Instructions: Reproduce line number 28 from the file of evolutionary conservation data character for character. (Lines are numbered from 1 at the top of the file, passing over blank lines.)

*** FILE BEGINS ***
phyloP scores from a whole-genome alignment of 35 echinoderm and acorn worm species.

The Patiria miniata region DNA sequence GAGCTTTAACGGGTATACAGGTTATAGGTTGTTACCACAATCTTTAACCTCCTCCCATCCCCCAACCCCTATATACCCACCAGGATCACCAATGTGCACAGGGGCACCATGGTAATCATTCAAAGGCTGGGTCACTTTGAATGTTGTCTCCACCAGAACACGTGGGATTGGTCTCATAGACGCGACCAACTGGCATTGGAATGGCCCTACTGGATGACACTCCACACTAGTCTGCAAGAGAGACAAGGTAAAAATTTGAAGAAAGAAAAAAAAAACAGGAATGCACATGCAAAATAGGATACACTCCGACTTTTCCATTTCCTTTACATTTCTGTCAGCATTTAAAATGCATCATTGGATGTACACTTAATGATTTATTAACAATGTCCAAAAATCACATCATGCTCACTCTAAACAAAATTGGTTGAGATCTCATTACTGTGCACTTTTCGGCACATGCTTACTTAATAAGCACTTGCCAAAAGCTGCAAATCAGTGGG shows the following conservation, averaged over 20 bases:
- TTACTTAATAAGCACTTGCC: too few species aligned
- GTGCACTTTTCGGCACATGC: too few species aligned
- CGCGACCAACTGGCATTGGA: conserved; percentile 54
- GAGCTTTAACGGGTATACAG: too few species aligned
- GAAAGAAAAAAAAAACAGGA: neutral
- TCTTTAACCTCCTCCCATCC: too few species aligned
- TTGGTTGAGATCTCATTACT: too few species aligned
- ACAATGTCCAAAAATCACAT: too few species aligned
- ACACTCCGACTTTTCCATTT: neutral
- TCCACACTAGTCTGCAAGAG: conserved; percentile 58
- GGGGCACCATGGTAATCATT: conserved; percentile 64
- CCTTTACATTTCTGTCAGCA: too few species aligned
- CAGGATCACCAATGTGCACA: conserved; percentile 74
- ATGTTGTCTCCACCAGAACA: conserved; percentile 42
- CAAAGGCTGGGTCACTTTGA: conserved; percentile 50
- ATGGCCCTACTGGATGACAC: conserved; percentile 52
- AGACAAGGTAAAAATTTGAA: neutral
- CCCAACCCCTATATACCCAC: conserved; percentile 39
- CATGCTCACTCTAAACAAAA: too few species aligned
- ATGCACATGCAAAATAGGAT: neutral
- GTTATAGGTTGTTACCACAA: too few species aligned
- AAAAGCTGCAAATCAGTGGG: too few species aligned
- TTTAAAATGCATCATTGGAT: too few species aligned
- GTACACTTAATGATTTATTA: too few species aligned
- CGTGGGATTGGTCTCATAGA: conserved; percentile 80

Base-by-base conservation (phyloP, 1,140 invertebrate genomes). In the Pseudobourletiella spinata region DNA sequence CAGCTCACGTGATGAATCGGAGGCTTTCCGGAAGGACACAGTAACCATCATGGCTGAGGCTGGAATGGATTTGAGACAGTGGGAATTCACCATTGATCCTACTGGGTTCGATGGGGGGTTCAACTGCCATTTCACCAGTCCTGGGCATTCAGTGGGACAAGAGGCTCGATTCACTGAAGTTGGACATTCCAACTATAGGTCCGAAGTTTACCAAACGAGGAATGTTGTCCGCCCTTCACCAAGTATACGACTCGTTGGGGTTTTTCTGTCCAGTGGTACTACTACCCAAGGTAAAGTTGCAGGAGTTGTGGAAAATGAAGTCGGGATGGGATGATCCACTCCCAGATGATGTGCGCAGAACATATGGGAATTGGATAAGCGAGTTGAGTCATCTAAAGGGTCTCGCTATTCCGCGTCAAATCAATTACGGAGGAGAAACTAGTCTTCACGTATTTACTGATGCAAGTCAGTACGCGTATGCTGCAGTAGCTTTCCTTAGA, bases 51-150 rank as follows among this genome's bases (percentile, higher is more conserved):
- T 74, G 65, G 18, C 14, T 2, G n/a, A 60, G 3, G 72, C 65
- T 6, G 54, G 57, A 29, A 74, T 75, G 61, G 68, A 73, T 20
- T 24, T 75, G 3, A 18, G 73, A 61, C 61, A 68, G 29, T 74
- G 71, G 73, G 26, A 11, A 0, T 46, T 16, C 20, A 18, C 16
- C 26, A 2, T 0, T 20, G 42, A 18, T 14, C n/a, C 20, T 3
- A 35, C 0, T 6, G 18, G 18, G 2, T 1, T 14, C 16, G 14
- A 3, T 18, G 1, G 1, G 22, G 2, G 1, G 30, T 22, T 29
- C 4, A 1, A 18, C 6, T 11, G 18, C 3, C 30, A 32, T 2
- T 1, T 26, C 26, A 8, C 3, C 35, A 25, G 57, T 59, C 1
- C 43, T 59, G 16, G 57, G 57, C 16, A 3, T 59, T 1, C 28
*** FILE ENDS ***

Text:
Base-by-base conservation (phyloP, 1,140 invertebrate genomes). In the Pseudobourletiella spinata region DNA sequence CAGCTCACGTGATGAATCGGAGGCTTTCCGGAAGGACACAGTAACCATCATGGCTGAGGCTGGAATGGATTTGAGACAGTGGGAATTCACCATTGATCCTACTGGGTTCGATGGGGGGTTCAACTGCCATTTCACCAGTCCTGGGCATTCAGTGGGACAAGAGGCTCGATTCACTGAAGTTGGACATTCCAACTATAGGTCCGAAGTTTACCAAACGAGGAATGTTGTCCGCCCTTCACCAAGTATACGACTCGTTGGGGTTTTTCTGTCCAGTGGTACTACTACCCAAGGTAAAGTTGCAGGAGTTGTGGAAAATGAAGTCGGGATGGGATGATCCACTCCCAGATGATGTGCGCAGAACATATGGGAATTGGATAAGCGAGTTGAGTCATCTAAAGGGTCTCGCTATTCCGCGTCAAATCAATTACGGAGGAGAAACTAGTCTTCACGTATTTACTGATGCAAGTCAGTACGCGTATGCTGCAGTAGCTTTCCTTAGA, bases 51-150 rank as follows among this genome's bases (percentile, higher is more conserved):